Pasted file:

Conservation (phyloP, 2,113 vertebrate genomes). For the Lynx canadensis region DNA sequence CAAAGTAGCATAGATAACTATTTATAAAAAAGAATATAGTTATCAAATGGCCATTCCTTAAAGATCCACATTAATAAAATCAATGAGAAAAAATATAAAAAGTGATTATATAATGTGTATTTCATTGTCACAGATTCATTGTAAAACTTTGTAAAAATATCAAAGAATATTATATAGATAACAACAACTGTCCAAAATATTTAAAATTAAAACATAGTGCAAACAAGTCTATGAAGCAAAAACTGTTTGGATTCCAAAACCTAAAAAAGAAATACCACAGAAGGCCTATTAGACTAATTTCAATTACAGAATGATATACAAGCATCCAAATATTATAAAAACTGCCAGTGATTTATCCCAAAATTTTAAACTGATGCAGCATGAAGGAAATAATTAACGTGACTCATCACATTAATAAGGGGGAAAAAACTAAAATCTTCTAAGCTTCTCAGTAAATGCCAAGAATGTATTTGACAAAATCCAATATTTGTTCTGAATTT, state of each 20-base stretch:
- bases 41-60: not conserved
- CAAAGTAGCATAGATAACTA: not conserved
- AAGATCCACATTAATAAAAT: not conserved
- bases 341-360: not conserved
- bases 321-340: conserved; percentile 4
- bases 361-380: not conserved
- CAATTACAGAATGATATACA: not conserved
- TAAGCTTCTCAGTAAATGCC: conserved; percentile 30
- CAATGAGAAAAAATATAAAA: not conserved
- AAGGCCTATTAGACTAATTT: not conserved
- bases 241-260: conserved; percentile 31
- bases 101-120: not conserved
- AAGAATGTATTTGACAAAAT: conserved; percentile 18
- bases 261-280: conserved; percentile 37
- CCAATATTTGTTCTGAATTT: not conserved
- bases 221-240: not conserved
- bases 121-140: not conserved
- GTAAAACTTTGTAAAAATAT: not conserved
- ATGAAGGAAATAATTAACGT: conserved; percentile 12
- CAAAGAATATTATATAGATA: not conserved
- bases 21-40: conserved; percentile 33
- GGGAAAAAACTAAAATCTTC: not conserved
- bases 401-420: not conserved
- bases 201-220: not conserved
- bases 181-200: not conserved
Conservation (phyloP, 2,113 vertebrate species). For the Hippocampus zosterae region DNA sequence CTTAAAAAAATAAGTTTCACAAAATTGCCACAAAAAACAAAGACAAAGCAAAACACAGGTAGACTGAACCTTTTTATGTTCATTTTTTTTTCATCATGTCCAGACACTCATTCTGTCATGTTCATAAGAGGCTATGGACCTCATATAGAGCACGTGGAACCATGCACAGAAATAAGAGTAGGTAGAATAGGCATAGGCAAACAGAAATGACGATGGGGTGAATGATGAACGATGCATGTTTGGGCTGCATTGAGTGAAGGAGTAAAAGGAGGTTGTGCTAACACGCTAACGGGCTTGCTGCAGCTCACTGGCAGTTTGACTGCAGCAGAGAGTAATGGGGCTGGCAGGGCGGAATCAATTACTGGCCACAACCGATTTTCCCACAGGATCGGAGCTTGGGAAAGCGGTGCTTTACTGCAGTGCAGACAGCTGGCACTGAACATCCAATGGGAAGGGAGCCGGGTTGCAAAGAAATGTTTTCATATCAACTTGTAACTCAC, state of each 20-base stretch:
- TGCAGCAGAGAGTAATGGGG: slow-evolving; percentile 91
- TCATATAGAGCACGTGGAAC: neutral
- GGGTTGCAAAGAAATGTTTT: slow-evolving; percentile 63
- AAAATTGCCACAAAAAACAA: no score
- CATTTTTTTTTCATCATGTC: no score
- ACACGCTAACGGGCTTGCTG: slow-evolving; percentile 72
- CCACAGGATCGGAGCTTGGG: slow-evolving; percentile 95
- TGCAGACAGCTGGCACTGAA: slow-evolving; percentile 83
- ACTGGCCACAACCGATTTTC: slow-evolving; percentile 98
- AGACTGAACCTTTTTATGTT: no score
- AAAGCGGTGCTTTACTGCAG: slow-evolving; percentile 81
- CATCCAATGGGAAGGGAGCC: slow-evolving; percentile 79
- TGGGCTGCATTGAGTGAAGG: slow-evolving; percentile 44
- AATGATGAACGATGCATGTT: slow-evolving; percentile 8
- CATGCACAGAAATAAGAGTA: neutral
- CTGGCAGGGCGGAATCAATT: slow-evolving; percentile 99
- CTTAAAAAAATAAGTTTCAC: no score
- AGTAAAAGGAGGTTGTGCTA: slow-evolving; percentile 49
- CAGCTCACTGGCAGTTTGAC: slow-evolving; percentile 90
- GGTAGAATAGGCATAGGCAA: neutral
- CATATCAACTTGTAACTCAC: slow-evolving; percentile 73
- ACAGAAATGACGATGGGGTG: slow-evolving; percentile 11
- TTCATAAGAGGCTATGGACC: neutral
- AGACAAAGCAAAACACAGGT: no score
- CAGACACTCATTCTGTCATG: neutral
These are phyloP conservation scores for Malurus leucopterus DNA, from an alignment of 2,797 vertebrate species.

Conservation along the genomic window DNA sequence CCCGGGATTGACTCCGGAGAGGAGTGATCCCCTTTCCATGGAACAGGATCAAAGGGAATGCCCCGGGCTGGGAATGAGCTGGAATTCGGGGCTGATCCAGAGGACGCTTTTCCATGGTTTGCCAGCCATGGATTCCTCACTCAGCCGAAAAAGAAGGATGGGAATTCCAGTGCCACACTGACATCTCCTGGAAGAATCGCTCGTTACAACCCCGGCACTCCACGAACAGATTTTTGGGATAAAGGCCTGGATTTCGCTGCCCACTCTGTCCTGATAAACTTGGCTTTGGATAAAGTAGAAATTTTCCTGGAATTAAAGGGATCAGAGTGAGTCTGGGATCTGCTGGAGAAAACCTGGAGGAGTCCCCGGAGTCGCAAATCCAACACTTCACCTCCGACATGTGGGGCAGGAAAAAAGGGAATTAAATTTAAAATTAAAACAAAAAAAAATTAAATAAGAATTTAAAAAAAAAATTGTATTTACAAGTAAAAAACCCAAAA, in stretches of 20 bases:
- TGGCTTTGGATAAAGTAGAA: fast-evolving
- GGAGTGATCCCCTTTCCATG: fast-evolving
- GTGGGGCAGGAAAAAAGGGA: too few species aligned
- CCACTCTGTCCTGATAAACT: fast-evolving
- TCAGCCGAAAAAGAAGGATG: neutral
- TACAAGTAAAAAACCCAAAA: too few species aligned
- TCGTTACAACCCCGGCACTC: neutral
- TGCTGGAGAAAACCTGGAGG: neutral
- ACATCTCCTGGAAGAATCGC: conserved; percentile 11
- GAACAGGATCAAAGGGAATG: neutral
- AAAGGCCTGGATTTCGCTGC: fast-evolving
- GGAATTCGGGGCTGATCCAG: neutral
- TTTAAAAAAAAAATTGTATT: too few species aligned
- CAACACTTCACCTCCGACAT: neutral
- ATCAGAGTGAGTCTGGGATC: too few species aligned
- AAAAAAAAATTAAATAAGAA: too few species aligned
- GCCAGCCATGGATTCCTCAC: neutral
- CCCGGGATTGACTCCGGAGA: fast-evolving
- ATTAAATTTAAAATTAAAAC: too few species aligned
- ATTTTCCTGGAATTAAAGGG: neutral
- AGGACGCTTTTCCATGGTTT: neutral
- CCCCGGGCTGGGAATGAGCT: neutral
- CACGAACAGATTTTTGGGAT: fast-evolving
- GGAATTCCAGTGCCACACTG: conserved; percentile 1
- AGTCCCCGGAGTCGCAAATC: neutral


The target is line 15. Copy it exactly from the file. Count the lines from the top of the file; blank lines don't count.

- bases 261-280: conserved; percentile 37